Although democracy is widely seen as a good form of government (compared to the alternatives) it is not without it's flaws. In theory, the politicians are elected by the people, and hence will want to maximise the benefit to those people to ensure their continued election (although they can of course look to just make 51% of people quite happy, and 49% of people extremally miserable). However this doesn't appear to be a strong enough incentive to provide efficiency with the government - you see numerous examples of frivilous spending+wastage, you have the issue of politicians typically being the ones who set their own wages, and they frequently don't act in the best interests of the country.
With this in mind, I have a solution: Change the politicians incentives so they really want the country to do better. How to do this? Introduce a bit of 'privatism' into the government. Link the politicians salaries to the economy's GDP itself, and link their pensions either to the GDP or alternatively the stock market.
Firstly the salary - it would need to be linked to GDP, but to vary much more than GDP itself, since a -3% fall in GDP is usually seen as far more severe than would be reflected in a -3% fall in salary. So for example you could have the base salary (as a % of total GDP), and then a performance related amount based on the real growth in the economy (e.g. you could have a 3% real growth cause the salary to be 9% higher than normal, while -3% growth would cause it to fall by 9%).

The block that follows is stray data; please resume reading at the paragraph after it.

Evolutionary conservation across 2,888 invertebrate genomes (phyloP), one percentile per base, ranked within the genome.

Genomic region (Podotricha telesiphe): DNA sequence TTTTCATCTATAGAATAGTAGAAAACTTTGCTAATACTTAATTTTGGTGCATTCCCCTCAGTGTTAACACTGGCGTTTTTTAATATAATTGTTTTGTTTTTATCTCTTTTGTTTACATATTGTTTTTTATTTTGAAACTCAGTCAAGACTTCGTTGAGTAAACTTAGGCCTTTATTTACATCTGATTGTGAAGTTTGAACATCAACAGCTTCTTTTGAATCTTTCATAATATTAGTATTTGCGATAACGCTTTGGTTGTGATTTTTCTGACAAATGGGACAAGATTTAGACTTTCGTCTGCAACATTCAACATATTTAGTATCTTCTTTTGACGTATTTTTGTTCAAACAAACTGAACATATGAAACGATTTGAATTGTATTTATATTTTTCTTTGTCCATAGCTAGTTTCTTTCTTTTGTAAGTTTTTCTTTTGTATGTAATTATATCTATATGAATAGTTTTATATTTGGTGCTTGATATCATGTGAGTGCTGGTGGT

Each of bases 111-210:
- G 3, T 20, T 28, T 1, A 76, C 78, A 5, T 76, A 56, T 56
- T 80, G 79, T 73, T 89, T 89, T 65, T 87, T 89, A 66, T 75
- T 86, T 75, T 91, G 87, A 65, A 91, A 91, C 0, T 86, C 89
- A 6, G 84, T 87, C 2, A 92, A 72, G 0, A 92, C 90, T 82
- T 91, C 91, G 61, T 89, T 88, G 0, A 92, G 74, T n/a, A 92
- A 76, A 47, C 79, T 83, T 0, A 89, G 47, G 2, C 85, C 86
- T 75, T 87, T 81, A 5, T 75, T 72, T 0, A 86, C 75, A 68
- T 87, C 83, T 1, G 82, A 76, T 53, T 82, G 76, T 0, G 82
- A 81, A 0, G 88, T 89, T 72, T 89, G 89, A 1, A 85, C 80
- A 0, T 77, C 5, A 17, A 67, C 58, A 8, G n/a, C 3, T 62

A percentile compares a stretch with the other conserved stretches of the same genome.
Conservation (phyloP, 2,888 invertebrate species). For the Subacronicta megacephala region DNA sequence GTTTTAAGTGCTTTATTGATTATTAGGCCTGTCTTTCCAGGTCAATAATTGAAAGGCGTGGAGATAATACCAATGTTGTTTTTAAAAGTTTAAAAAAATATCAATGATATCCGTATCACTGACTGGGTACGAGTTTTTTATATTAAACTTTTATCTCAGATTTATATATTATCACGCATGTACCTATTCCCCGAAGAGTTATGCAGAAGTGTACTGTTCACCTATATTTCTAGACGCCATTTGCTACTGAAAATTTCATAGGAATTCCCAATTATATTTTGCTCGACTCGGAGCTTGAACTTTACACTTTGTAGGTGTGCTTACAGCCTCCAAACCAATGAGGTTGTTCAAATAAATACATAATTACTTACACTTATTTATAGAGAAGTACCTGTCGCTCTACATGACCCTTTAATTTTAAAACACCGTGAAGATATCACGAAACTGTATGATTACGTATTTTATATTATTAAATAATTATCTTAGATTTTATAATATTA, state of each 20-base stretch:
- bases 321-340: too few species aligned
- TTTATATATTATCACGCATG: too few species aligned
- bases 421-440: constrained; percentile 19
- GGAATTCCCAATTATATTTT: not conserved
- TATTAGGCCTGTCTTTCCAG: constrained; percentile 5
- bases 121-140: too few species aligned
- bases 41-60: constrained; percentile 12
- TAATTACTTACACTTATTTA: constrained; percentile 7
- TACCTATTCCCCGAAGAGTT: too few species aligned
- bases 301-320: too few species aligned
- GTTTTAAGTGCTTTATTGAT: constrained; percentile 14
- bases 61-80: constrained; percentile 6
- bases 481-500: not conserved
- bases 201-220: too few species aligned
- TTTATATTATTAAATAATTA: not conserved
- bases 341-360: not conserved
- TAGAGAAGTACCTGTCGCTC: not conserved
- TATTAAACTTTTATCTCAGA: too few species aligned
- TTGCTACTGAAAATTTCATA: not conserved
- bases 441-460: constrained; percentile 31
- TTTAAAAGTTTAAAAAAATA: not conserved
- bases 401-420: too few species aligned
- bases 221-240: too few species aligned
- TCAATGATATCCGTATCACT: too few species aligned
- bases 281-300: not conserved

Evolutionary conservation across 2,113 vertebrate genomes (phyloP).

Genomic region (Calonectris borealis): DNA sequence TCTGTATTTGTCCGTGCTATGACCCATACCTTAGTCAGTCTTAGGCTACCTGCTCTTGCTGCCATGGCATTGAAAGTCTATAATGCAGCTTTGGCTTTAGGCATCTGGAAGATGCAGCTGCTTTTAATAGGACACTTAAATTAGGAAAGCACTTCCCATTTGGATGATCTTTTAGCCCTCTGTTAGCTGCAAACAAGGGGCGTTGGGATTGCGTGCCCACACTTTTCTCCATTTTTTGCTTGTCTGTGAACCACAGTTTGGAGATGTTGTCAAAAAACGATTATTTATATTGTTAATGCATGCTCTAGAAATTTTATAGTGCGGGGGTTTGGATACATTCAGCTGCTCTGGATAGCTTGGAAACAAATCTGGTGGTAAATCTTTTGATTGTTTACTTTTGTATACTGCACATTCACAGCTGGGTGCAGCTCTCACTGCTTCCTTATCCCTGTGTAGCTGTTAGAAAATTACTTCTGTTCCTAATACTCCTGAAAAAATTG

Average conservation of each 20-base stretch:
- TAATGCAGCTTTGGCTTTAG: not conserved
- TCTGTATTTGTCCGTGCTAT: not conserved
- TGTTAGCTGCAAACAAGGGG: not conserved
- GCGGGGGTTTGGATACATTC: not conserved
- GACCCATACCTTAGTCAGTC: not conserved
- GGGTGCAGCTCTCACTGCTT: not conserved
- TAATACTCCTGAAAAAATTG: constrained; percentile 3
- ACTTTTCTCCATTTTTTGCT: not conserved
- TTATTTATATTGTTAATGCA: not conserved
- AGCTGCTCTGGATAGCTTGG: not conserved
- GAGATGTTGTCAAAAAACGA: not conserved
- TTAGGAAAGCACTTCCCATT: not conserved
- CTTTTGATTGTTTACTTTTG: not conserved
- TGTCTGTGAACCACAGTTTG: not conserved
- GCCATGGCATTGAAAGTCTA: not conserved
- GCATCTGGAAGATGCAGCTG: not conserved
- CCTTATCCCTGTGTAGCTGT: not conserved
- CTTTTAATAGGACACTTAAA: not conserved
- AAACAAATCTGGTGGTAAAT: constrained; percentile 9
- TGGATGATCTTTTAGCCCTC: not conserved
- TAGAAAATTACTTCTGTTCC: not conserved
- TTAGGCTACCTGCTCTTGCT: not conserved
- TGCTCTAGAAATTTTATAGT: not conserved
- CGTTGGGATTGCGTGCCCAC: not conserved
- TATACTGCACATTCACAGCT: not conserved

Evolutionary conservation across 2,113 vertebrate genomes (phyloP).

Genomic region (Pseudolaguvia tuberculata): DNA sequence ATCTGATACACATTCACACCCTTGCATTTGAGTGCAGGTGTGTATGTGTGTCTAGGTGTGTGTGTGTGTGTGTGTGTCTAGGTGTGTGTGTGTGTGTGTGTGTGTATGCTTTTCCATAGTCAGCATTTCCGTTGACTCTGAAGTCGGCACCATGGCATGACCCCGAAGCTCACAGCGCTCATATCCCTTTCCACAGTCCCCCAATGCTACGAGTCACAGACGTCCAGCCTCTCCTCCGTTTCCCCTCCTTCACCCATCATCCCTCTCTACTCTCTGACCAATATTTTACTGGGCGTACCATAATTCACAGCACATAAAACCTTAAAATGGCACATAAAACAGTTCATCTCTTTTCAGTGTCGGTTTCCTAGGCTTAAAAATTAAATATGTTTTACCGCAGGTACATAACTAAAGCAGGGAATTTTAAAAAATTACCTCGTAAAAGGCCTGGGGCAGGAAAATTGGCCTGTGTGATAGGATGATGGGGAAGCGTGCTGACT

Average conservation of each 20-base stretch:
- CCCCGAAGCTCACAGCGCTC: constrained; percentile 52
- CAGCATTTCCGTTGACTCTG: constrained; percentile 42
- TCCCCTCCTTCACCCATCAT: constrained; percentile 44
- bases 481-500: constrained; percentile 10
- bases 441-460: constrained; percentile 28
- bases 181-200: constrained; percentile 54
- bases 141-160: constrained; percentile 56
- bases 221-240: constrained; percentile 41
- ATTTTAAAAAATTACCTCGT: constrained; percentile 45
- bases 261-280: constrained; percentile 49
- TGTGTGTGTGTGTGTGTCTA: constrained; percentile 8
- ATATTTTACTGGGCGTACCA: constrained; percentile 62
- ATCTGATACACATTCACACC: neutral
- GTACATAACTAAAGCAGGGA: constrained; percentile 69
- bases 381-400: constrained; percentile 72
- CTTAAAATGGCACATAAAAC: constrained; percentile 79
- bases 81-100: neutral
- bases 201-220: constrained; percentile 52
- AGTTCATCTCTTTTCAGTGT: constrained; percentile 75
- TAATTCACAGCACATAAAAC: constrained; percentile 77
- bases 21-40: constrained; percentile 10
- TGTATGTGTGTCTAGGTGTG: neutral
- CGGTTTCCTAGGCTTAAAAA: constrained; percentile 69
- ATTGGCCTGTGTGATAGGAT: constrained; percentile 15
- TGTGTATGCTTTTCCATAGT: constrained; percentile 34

Secondly, and more importantly, the pension - this would probably need to be worth more than the salary itself, or at least as much, since this would provide an incentive for the politician to maximise the long term growth of the economy, rather than manufacturing a massive boom for the years they're in office, followed by a massive crash straight after. The pensions could either be like normal private ones and be affected by the stock market's performance, or could go further and be based around GDP, as with the salary.
You'd also need an independent source (ideally an international one) to compile the statistics, so they couldn't be altered to suit the politicians.
What would this do? Well hopefully it would make it much more likely that politicians act in the country's best interests. It'd also allow the more 'compassionate' decisions, such as increasing redistributive taxes, to be done for such reasons, rather than the risk of being done to buy votes, since the politicians inacting such legislation would be hurting themselves (as a result of the negative impact on GDP, and hence their salary+pension) in order to reduce inequality. It'd also hopefully reduce the dependance on debt, with politicans being slightly more reluctant to fuel massive spending increases with debt, since their pension would be the main benefit of their wage package, and massive debt may make things nice in the short term, but will come back to bite long term. This in turn should help ensure government spends within it's means, and possibly even looks at cutting back overall spending when necessary. Furthermore, by setting the salary at a fixed %, it would mean that changes to income taxes would affect the politicians (assuming that the % was unalterable, or at the least difficult to alter), further reinforcing the above.